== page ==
Elaine Khoury and Alex Khoury v. ConAgra Foods, Inc.

  • Damage To Your Work And The Duty To Defend – A Case Study

    A recent Missouri lawsuit tested a “damage to your work” exclusion in an insurance policy. This complex case illustrates the danger in an insurer refusing to defend a case where the claim includes damages that may be covered as well as damages that may not.

    Continental Equipment Company hired Cook’s Fabrication and Welding, Inc. to install two mast radial stackers (essentially conveyors to move rocks and gravel from one location to another) at quarries owned by LaFarge North America, Inc.  Greystone, Inc. manufactured the stackers.  After Cook’s completed the installation of the stackers, both collapsed at various times causing damage including impairing the quarries’ ability to continue doing business while the stackers were repaired.  LaFarge and Continental eventually filed a products liability suit against Greystone alleging damages including “lost business, lost business opportunities, lost profits, and expenses.” Greystone filed a counterclaim that included counts against Cook’s for indemnification and contribution alleging that Cook’s negligently installed the stackers. 

    At the time of the stackers’ collapse, Cook’s was insured under a commercial general liability (CGL) policy issued by Mid-Continent Casualty Company.  Mid-Continent initially agreed to defend Cook’s but shortly thereafter withdrew its defense contending that coverage for the incident was excluded by the CGL’s “damage to your work” exclusion.  This clause excluded coverage for any damages in Cook’s work (i.e. the stackers).  Additional litigation ensued and eventually the determination of coverage under the Mid-Continent policy came before the court.  The trial court initially found that the damage to your work exclusion applied and absolved Mid-Continent of any duty to defend or indemnify Cook’s.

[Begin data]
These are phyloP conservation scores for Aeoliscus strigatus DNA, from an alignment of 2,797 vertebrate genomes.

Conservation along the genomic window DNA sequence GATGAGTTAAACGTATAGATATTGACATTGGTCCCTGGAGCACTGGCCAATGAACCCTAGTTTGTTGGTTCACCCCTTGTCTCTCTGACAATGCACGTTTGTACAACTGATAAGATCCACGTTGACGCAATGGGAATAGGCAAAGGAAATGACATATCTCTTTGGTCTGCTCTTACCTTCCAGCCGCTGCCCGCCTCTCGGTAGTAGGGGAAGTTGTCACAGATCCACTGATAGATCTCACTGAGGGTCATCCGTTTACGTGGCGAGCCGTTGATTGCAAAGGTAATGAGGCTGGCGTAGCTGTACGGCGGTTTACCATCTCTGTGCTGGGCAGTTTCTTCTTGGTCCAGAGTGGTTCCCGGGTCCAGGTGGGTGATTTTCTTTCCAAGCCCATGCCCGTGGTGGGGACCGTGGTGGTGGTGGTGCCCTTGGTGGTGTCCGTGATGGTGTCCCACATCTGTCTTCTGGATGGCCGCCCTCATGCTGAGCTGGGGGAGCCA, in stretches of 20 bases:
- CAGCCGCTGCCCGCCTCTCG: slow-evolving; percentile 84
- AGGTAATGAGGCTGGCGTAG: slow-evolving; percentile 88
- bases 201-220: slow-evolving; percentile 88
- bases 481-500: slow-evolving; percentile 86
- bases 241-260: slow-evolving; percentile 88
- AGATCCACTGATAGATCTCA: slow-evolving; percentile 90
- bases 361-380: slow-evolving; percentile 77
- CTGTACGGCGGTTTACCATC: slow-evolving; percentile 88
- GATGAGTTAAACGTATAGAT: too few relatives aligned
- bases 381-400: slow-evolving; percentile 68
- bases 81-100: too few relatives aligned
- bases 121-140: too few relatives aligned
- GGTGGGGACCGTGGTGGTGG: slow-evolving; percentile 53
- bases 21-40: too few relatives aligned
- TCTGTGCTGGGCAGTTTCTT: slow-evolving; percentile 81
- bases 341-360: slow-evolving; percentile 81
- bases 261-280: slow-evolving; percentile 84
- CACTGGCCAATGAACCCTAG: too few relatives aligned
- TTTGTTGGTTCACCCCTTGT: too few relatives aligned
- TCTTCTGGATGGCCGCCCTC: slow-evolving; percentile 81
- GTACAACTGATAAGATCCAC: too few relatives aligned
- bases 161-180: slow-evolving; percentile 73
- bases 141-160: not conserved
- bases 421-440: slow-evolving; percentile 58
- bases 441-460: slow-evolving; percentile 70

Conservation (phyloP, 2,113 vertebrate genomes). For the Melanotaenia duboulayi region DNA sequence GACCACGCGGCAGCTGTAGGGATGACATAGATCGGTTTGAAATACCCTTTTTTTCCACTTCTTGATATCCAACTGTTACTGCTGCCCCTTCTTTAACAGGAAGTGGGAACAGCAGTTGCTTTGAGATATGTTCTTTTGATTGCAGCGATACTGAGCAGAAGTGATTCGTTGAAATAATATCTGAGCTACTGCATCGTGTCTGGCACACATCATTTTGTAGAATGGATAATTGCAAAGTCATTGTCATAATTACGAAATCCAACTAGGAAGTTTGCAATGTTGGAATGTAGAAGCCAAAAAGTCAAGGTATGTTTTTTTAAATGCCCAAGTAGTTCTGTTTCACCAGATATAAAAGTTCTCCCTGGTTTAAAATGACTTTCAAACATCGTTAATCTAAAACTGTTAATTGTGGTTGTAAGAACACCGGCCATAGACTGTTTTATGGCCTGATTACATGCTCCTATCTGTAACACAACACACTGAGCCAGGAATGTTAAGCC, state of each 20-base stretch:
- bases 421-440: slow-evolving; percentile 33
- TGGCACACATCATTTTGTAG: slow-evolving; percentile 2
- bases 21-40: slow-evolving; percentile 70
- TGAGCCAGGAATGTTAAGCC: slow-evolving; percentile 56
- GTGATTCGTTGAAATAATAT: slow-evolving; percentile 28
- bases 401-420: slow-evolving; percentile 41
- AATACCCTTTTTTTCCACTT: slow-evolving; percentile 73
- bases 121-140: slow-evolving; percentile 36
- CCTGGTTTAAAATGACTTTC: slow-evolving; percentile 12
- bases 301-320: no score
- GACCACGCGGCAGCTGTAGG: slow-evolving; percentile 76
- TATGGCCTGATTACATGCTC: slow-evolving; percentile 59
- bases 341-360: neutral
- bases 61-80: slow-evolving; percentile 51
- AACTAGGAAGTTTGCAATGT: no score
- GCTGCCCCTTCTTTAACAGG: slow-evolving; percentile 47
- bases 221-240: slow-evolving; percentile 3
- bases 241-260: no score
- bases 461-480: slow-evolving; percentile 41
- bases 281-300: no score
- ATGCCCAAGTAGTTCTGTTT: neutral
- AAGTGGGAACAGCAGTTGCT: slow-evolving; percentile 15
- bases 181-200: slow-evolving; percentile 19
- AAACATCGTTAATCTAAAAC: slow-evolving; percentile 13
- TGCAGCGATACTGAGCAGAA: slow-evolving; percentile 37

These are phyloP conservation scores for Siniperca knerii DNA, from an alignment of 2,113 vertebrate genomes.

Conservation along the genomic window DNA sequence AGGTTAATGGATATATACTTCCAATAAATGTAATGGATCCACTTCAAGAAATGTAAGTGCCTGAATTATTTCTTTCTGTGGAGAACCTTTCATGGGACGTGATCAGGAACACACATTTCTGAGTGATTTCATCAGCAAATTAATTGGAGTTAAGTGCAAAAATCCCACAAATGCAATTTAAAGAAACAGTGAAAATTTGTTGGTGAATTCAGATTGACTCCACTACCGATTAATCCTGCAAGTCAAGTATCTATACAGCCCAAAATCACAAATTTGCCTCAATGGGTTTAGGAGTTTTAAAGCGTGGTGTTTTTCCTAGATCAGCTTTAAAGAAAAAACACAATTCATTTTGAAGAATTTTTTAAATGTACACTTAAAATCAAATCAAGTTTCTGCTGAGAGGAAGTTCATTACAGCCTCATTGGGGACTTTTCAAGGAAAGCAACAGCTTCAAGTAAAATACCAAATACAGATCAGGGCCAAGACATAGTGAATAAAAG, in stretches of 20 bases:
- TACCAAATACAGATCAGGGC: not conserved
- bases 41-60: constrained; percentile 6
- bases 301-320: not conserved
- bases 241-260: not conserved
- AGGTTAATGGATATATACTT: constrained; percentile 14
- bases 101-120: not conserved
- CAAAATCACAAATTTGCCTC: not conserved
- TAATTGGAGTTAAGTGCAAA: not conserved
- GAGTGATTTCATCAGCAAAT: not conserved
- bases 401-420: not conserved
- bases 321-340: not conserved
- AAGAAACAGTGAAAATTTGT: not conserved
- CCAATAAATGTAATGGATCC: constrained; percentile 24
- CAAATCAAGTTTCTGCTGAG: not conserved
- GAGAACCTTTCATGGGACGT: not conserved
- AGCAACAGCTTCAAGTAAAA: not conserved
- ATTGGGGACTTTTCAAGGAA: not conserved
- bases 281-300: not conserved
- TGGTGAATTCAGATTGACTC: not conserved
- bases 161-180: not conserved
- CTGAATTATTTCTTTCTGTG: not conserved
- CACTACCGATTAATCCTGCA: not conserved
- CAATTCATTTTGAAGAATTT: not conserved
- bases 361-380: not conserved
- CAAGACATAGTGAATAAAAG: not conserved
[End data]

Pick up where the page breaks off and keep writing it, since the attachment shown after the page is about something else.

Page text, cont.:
On appeal, however, the Eastern District Court of Appeals found that the damage to your work exclusion did not apply to all damages claimed.  Because some of the damages claimed were lost profits and the loss of production capacity of the quarries at issue, the Court of Appeals found that the policy coverage did not exclude all damages claimed and, therefore, Mid-Continent had a duty to defend Cook’s in the underlying litigation.  The Eastern District Court of Appeals noted that the duty to defend arises when the facts evidence a claim that is potentially covered and, to be relieved of this duty, an insurer must demonstrate “that there is no possibility of coverage.”

  • Illinois Supreme Court Continues to Reject Post-Sale Duty to Warn

    Today, the Illinois Supreme Court in Jablonski v. Ford Motor Co. (Docket No. 110096) held in part that a manufacturer has no duty to warn its customers of risks first known after a product has left its control. A continuing duty to warn may be imposed if at the time the product was manufactured the manufacturer knew or should have known of the hazard. Nevertheless, the Court did say that a post-sale duty to warn could be recognized in the future in Illinois.

    In this case, the Illinois Supreme Court reversed a $43 million general verdict awarding compensatory and punitive damages to the plaintiffs in an automotive product liability case. The court concluded that the plaintiffs’ negligence claims either lacked evidentiary support, or, in the instance of a claimed post-sale duty to warn, were not legally viable.